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Why Wear Light-Colored Clothing in the Summer?

by A. Scott Walton, studioD

You've got to feel good in the summer heat in order to look good. Extreme heat can be hazardous to your health as well as your public persona. Besides remaining in air-conditioned settings and drinking plenty of fluids to help the body regulate heat, the Centers for Disease Control and Prevention recommends wearing loose, lightweight, light-colored clothing.

Medical Advice

A 2011 Mayo Clinic report regarding heat stroke states with no uncertainty that wearing light-colored clothing is key to regulating body temperature during the summer months when sun exposure is at its highest. Whereas dark-colored clothing absorbs heat from the sun, light-colored clothing reflects the sun's heat away from the body to help it stay cooler.

Scientific Experiments

When attached to thermometers and exposed to sunlight, strips of black paper or cloth have been found to heat to higher temperatures and faster than white materials in comparative tests. Experiments have shown that dark shades of green, blue and purple actually generated thermal energy when exposed to intense sunlight, while lighter colors generated less thermal energy under the same sunlight conditions. This experiment can be carried over to apply to clothing in corresponding colors, and how they will react in the sun.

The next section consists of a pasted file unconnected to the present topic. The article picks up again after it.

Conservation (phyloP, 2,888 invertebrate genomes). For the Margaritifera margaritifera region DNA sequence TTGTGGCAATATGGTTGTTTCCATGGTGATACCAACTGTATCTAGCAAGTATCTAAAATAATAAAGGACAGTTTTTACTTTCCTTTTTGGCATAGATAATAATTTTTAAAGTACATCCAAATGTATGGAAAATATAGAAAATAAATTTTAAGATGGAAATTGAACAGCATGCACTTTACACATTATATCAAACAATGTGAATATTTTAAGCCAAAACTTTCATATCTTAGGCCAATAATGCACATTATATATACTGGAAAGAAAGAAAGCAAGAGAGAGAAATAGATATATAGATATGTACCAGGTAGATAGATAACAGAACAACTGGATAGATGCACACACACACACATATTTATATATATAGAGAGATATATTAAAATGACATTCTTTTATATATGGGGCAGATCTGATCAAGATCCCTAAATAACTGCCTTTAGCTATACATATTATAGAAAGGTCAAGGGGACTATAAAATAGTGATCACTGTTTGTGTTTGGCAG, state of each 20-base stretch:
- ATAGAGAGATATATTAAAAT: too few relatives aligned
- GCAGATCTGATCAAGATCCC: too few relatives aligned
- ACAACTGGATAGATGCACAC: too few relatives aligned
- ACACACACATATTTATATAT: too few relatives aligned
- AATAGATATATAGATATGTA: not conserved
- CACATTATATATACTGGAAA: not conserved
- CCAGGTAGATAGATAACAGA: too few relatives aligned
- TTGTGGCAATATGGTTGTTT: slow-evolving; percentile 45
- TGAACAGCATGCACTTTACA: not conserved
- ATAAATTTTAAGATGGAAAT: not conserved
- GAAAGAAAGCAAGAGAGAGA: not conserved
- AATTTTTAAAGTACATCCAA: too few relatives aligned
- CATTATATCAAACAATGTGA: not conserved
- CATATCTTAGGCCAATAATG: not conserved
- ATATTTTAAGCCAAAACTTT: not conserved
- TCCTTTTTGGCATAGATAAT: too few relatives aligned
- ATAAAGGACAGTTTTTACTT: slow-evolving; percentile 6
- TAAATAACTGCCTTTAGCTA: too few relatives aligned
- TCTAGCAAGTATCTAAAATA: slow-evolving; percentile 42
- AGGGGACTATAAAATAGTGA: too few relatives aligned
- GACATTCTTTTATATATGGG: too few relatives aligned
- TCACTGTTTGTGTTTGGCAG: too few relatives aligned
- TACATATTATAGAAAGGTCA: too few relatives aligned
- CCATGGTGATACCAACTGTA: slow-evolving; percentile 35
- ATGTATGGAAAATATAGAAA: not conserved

Technical Explanation

Light reacts to colors in different ways, depending on how much it's absorbed or reflected. Since black naturally absorbs more light that it reflects, more consequent heat is retained. Light reflects more off of white than is absorbed, so white retains less heat.

Optional Theories

Since people associate the summer time with sunshine and heat, light-colored clothing may enhance moods in keeping with the season. Perhaps it's a case of the tail wagging the dog, but fashion designers traditionally produce summer season collections in shades of white, beige, pink, and yellow, and people seeking to appear fashionable follow those trends. Clothing made of loosely woven silk, cotton and linen are designers' summer staples because they help keep their customers comfortable and free of the most obvious signs of heat distress: odor and perspiration.

About the Author

A. Scott Walton began his journalism career in 1985 at the "Nashville Tennessean." His reports have extended to radio, television and the Web and he has written extensively for the "Detroit Free Press," the "Atlanta Journal-Constitution," the "Atlanta Voice" and many other publications. Walton holds a Bachelor of Arts in communications from Vanderbilt University.

Photo Credits

  • Polka Dot Images/Polka Dot/Getty Images